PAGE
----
Sharon Nicpon Uses Jewelry Making to Heal from Tragedy

A jewelry artist finds healing in her craft.
Stones with healing properties make accesories more meaningful.

After a car accident in 2013 involving a distracted driver, Sharon Nicpon of Shorewood was left with a traumatic brain injury. Initially, she couldn’t walk or talk, and was forced to quit her job as a manager at Cub Foods, a position she'd held for 35 years.

Nicpon found herself stuck at home, unable to attend her children’s baseball games or go to family dinners due to her injuries, which included a sensitivity to light and sound. “It’s a sad beginning that led to a great outcome,” Nicpon says.

On her first venture out after the accident, a friend accompanied her to Michaels craft store. She browsed through the many beads and stones for jewelry-making and decided to try her hand at some bracelets to give to loved ones who had been generous to her through her recovery period. Fancy jasper, a stone that traditionally represents tranquility and living in the present, caught her attention. “That was exactly what I needed at the moment,” Nicpon says. “It piqued my interest.”

Intrigued by the symbolism and purported healing properties of each stone, she went home and did some more research. There was a stone for everything, from emotional strength to relieving insomnia. Shortly after those first projects, Nicpon founded her business, Purple Manor Gifts, and began selling her one-of-a-kind jewelry pieces.

The practice suited her on many levels during that time. The hand-eye coordination that beading requires helped her redevelop motor skills. But making jewelry also helped Nicpon heal in a way that her medical treatment didn’t seem to. She had been experiencing severe anxiety attacks and depression after leaving her job. The simple act of holding her beads and precious stones calmed her and gave her the energy she needed to move forward. “Each stone gives a certain vibe, and I would wear the one I particularly needed that day,” Nicpon says.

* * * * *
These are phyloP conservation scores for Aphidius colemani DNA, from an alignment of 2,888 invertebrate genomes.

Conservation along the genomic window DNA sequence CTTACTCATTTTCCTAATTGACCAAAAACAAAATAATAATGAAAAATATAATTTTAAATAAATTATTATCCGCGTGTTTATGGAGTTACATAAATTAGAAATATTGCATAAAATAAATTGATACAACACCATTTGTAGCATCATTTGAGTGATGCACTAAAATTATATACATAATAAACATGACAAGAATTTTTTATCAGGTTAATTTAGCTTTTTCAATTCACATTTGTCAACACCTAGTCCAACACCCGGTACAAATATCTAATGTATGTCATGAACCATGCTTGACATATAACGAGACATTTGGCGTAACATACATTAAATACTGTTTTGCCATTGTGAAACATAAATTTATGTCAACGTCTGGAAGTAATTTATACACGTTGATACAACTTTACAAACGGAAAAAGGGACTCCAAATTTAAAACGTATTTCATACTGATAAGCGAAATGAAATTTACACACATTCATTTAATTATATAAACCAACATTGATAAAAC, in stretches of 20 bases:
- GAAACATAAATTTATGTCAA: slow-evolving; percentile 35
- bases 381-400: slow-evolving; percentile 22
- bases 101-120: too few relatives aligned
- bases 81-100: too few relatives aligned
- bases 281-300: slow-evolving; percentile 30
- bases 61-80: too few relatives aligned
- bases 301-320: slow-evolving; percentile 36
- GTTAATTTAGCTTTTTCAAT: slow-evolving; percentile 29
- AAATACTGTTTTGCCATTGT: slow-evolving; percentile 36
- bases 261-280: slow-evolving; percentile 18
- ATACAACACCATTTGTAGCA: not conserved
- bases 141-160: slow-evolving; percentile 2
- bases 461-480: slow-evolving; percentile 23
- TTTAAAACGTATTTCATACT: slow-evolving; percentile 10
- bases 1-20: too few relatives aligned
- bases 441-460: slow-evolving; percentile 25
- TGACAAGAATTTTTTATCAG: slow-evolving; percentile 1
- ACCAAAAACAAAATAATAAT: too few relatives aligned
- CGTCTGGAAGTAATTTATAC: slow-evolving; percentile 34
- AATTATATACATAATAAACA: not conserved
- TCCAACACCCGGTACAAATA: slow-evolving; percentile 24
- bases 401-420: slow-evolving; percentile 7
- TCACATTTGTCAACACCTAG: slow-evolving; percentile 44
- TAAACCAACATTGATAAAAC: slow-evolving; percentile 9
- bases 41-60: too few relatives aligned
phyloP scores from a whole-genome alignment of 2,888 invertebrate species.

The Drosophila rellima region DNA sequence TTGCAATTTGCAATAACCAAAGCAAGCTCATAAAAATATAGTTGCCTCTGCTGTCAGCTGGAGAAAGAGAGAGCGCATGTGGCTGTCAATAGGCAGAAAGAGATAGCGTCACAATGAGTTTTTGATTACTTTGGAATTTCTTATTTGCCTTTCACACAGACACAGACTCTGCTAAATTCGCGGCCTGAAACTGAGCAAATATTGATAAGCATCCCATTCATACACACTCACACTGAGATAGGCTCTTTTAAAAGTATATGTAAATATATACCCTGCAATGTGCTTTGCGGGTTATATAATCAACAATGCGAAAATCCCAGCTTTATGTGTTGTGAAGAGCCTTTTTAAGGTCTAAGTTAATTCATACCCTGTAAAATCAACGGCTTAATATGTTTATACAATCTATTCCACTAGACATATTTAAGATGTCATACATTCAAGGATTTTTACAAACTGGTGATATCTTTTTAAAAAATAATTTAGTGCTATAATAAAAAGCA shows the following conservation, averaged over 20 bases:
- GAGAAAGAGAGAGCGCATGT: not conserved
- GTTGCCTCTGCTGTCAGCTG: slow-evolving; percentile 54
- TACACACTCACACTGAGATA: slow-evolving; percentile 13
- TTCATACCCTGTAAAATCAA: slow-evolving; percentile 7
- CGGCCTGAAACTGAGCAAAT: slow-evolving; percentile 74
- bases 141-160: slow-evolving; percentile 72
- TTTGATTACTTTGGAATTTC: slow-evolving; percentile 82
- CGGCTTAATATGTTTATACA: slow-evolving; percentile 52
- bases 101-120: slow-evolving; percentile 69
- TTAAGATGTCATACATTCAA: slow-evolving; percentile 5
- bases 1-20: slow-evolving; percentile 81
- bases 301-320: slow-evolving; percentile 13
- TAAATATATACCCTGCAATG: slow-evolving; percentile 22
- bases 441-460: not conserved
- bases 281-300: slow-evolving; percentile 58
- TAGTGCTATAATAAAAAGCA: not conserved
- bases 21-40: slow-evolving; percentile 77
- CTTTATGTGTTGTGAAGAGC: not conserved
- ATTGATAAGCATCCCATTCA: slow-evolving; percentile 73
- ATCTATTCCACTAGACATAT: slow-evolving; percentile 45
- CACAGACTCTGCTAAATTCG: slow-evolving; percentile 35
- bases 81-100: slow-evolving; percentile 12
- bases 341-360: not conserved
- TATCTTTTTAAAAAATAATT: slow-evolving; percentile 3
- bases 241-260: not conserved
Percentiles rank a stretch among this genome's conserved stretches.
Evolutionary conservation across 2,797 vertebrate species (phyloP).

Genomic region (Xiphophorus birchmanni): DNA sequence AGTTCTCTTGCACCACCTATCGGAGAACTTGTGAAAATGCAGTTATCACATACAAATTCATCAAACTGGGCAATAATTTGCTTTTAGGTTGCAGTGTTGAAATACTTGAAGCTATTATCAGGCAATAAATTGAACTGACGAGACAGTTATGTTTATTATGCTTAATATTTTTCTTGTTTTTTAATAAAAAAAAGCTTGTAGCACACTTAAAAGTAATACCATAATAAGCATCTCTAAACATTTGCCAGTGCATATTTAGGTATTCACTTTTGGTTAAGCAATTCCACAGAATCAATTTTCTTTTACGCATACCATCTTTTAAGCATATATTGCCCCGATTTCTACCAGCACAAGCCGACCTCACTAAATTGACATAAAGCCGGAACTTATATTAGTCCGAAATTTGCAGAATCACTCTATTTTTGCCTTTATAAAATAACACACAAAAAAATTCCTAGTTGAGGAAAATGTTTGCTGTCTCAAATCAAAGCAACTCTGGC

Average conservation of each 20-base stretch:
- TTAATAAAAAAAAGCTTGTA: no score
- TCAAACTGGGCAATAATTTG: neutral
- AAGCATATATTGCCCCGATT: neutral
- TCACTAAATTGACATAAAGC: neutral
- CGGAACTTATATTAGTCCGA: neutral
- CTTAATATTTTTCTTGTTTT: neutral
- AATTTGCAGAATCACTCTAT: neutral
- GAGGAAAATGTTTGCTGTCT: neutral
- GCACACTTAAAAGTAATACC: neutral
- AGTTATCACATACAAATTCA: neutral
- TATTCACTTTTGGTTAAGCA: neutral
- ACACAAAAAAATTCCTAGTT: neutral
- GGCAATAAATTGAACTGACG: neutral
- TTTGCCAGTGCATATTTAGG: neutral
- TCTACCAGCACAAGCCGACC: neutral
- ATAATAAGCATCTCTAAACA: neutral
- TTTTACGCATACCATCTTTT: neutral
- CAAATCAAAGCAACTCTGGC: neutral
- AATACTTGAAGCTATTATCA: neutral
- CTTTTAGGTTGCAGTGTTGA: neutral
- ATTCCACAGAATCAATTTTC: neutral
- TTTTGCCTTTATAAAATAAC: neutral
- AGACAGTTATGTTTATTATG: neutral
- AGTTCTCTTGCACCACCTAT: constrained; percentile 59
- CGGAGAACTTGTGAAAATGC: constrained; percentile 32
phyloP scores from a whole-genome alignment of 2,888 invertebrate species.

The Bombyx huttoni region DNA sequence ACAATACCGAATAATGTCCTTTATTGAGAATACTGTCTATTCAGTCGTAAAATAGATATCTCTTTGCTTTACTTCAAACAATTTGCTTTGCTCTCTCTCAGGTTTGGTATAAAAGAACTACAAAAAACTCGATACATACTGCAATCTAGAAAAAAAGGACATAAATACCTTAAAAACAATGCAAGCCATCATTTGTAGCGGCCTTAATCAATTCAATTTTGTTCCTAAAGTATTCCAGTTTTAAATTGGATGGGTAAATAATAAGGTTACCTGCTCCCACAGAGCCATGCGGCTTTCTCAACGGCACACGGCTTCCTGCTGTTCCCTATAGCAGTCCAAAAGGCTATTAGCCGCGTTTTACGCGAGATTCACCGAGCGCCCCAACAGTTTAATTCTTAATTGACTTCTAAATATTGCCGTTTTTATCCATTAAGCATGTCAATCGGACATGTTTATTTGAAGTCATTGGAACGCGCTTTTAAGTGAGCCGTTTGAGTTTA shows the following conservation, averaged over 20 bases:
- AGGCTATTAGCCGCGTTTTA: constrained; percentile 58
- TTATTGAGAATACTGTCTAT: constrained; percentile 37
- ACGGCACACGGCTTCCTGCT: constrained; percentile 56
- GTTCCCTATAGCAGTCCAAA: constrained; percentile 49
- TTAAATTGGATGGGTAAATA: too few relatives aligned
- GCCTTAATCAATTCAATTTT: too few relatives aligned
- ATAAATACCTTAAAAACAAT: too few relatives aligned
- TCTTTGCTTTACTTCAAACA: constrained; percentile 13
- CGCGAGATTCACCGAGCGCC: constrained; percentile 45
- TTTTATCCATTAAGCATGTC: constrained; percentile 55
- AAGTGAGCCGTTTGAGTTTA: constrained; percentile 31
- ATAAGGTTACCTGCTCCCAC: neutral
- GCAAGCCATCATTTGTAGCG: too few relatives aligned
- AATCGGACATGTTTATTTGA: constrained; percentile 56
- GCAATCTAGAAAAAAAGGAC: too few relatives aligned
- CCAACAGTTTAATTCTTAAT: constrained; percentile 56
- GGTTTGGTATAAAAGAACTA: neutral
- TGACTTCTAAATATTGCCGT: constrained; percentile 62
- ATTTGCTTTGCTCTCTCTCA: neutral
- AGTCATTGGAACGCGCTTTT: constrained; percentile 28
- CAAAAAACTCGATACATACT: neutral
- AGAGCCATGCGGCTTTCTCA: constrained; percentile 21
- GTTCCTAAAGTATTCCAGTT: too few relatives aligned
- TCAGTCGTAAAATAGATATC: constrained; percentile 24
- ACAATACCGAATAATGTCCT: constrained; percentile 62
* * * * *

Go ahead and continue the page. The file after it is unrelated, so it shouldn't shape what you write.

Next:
When working on a new piece, she’ll sometimes wake up in the middle of the night, inspired by a new idea. That inspiration can come from anywhere, even a pattern or assortment of colors she’s spotted that day.

Though creativity is essential to her work, spirituality is also in play. Many of Nicpon’s designs feature crosses, angels and other religious symbols. When working on a new piece, she prays for the person it’s being made for. It’s a healing exercise that became a habit during her recovery, a time in her life when she prayed more than ever. With her own renewed faith, Nicpon hopes to spread healing throughout the community. She regularly volunteers through church programs and is working to set up a donation fund for local people who are homeless. Nicpon credits her husband, Mark, and their three children for providing her with strength and encouragement. With their support, she’s been able to return to work part-time and expand Purple Manor Gifts.

“It’s been an amazing journey,” Nicpon says. “You don’t know why bad things are happening when you’re going through them, but it all works out. It did for me.”

Contact Sharon Nicpon at for information about her jewelry.